8. Daniel, I just have a B/W reproduction in the annual that I will email to Leif. He can forward it to you. They onIy printed the Gold medal award illustrations in full color for the first year. I never knew how many Fuller Fabric ads he did, but you are probably right about 4 total. After a closer look, the Fuller Fabric ad is not a cafe scene, but probably a private patio in the same Potter style as the others. Actually, there's a larger repro in B/W for an ad in the back of the annual, so I will scan that one.

    Your recollections of Potter are very interesting Daniel, and his comment "Create art because you love it!" is so appropriate for all art students.. and perhaps all artists.

    Tom Watson

  9. Tom-

    Is this the Fuller Fabrics piece you're referring too?


  10. Daniel, yes that's the one. I must have missed it, when it was posted. Those posted are the only Fuller Fabric ads that I know of. I understand that he may have influenced Bob Peak considerably at the time. Do you have any insight on that? I could also see Potter influence in Phil Hays' 60s' illustrations. It was always a guess as to who influenced who, in those days.

    Although, for the most part, it was friendly competition, there was a lot of insecurity and perhaps even back room deals with agents, illustrators and clients.. at least those were the rumors.

    Did you have the impression that Potter took pride in being a top illustrator early on, and did he get out of the illustration business to teach and (or) pursue fine arts?

    Tom Watson

  11. Tom-

    My memory is a bit foggy but Potter did talk, briefly, about Bob Peak. They went to school together.

    Apparently Jack went to NY and hit first. It wasn't until after Bob came to visit Jack in NY that his art started to take off too.

    As for Phil Hays I believe he was a student of Jack's which I'm guessing is where the influence comes in.

    You have to remember Jack started teaching not long after he graduated from Art Center. Guys like Phil Hays were around the same age as Potter.

    I bet most people thought Jack was older than he really was due to his bald head (remember this wasn't a popular thing back then).

    I know Jack took pride in being a well known illustrator. Not only did he work hard but there were other artists in the business whose work he liked. Carl Erickson being his favorite. He collected tear sheets of his work. Not only the stuff in the American Vogue but anything he did.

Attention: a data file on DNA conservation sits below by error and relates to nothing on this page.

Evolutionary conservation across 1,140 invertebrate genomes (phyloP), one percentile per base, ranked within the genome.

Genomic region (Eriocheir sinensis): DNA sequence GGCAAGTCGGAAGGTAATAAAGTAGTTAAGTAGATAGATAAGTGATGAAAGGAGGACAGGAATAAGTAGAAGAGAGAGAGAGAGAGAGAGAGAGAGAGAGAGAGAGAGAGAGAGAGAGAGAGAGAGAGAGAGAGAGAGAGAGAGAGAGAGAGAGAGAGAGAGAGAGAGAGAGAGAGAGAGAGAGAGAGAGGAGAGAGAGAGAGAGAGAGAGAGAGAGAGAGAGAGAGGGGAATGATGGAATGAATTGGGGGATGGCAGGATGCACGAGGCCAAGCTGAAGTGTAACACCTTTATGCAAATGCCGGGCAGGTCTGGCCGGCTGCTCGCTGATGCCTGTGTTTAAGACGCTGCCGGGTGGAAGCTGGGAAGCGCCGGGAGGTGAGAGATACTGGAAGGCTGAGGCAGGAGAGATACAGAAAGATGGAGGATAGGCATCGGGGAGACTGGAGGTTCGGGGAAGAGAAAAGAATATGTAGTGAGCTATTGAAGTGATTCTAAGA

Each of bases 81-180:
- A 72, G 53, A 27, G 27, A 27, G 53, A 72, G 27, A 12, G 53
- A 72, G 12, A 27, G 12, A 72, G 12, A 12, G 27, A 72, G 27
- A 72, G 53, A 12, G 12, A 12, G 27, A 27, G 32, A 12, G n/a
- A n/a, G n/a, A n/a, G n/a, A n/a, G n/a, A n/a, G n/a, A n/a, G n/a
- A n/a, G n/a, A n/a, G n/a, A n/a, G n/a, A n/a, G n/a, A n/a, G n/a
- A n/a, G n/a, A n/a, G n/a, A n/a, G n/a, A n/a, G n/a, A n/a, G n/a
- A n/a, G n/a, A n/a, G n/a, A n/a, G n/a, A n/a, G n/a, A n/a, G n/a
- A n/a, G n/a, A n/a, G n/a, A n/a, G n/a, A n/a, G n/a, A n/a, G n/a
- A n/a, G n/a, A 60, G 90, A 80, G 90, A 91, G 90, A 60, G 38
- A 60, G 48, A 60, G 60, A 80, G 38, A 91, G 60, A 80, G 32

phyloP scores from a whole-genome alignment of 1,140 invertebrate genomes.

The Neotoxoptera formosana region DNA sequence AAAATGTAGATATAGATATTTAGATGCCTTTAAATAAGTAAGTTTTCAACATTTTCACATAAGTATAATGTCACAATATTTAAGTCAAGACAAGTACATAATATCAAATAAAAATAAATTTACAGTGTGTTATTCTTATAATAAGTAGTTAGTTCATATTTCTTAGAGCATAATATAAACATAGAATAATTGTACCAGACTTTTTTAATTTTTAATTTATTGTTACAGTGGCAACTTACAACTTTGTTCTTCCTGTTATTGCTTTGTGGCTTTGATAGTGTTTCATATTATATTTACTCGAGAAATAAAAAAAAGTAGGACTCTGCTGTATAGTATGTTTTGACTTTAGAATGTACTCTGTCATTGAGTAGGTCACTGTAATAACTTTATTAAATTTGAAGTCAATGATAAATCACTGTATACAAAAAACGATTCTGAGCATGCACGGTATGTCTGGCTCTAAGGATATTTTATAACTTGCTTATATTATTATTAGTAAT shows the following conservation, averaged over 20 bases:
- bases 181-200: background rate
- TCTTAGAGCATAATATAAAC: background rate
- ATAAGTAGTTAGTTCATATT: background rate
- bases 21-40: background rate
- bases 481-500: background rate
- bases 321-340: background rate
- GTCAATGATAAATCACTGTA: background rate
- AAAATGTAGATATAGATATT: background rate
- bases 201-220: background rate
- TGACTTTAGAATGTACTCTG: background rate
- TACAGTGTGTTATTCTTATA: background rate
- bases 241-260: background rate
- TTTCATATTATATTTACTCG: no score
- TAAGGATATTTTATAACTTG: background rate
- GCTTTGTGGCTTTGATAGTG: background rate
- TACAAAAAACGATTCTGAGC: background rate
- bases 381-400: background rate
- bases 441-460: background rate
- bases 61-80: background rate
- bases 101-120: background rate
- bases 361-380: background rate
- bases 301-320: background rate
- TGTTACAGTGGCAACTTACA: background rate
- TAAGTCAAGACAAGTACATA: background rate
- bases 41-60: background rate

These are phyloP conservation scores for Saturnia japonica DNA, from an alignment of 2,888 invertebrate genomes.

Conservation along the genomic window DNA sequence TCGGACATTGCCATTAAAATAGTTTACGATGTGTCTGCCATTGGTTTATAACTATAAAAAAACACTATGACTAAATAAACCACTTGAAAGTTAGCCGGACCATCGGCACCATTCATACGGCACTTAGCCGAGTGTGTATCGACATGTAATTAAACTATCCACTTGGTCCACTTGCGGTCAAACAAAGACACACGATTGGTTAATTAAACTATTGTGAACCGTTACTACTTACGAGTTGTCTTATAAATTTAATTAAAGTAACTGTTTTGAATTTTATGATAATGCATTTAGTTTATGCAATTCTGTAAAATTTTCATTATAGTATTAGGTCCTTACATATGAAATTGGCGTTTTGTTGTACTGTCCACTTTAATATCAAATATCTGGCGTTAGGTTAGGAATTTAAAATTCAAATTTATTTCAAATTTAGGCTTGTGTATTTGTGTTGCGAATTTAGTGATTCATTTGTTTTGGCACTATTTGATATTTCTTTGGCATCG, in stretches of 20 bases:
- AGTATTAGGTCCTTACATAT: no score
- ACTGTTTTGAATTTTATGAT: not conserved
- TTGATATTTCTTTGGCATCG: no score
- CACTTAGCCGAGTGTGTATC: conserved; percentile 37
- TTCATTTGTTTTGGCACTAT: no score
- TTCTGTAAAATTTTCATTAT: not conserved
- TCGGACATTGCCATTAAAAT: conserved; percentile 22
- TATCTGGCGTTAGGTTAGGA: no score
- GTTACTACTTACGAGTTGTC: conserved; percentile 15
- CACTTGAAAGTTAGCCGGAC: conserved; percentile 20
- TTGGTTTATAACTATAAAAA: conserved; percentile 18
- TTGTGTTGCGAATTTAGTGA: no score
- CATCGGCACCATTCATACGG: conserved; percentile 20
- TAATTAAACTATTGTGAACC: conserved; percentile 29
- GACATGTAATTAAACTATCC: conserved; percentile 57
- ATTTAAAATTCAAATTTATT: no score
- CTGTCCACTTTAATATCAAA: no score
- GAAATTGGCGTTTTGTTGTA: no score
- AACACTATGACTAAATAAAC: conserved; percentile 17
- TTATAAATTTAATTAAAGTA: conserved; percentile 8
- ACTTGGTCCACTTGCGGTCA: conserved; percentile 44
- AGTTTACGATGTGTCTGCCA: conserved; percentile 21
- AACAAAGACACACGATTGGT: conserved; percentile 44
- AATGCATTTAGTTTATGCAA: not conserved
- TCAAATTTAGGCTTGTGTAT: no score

What wore on him was the pressure of the business. He said that many clients simply wanted him to repeat himself which is something he didn't want to do.

    In tomorrow's installment I talk a bit more about Jack leaving the business.

  12. the level of similarity between these illustrations and the painting of french Nabis is clearly visible for me, the composition, the color, the line. Brilliant!

  13. Doktor.. I also see the same influence in Potter's work. During the late 50s' and through the 60s', French Impressionism, then Post Impressionism were popular references in illustration style and approach.. in color, decorative patterns and stylized paint application, as well. Mark English was very effective in doing that, during the early 60s'. The up side of 60s' illustrations was that it allowed a broad range of styles and approaches, but marginalized traditional illustration methods, at least in editorial illustration. But, I guess for every up side there is always a down side. Unfortunately, the serge of variety in illustration couldn't stop the inevitable demise of the illustration market.. ahh, such is progress. (?) ;-)

    Tom Watson

  14. The colors just out at you as well as the position and stances of some of the people. I would love to know what medium he used. For some reason I'm thinking of gouache. And I have no idea why.

  15. It reminds me of Toulouse-Lautrec ...

  16. I was doing some on-line research when the name Jack Potter presented itself. I studied with Maestro Potter at SVA in 1960-61 and his teaching was truly inspirational. To this day I will look at a subject/scene and visualize it as Jack taught me to see. I am writing this note looking at a drawing Icompleted in one of his classes of a woman in a white victorian dress standing at an upright piano. One class that stands out in my memory was of Jack getting very frustrated with the class getting much too involved in details. He walked around the studio, threw every pad to the floor and ordered the class to paint directly on the drawing boards. What a memorable lesson that was. Truly one of the finest teachers ever.

  17. Robert Rodriguez3:53 AM

    This is a question: In 1969, around the time I was graduating from Chouinard Art Institute, I saw a few Jack Potter illustrations and showed them to my teacher, telling him, "This guy is doing a Bob Peak style!" He corrected me by telling me that Jack Potter and Bob Peak were friends and had been doing similar stuff at Art Center before going to NYC. He told me that upon graduation they were planning to go to New York together, but Potter convinced Peak's family that Peak was suffering a nervous breakdown, so they did an intervention and committed Peak to a sanitarium for rest. But it was a prank. By the time Peak talked his way out, Potter was already established in New York, and Peak looked like the imitator. Weird story, My teacher swore it was true. What do you think? I know those guys (Bernie Fuchs, Fred Otnes, Bob Heindel)were all practical jokers, what about Jack Potter?

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  19. I studied with Mr. Potter at SVA in the early 80’s. To this day I think of him when I draw. He was a force of nature. I recall him telling my lines were chicken scratch. Great teacher.

  20. bruno testore schmidt1:41 PM

    Jack Potter was my teacher at sva, fn the late 1970s, he and Louise Bourgeois where my favorite teachers , but Jack was the best , i learned so much from him and im forever thankful i still love making a imitation of him , and i could tell you so many stories , and how funny and insightful he was , and a very kind and caring man. Bruno Testore Schmidt , Paris , febuary 1st 2021